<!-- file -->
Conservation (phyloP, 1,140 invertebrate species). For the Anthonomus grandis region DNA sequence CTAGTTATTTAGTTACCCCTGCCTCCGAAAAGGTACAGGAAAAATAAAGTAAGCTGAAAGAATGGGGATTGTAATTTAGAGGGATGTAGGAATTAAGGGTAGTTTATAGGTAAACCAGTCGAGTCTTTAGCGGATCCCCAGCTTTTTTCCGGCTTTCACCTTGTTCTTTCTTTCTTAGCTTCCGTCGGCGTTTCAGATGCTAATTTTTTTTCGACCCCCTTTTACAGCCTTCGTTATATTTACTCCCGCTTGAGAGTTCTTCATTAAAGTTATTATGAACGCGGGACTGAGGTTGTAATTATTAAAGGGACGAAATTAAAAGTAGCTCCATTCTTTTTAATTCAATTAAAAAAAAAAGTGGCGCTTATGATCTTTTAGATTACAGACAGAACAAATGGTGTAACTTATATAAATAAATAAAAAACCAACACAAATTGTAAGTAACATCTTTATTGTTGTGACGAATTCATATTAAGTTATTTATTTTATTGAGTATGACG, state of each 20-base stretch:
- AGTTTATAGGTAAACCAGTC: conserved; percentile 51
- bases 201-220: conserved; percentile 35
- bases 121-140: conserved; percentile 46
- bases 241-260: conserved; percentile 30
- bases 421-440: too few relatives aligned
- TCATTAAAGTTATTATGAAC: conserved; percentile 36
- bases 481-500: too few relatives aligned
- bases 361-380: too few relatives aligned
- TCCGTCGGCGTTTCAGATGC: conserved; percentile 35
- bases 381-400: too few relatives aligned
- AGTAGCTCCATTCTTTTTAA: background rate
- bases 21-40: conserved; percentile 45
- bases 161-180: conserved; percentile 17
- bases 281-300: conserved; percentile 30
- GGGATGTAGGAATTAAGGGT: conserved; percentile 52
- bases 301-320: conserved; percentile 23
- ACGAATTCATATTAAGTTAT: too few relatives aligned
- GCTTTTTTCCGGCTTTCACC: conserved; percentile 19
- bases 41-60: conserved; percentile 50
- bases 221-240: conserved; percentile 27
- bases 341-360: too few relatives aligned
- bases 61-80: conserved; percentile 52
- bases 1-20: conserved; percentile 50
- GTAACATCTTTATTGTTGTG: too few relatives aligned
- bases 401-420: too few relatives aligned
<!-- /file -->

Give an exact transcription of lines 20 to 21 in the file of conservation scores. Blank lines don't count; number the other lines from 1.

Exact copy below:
- bases 41-60: conserved; percentile 50
- bases 221-240: conserved; percentile 27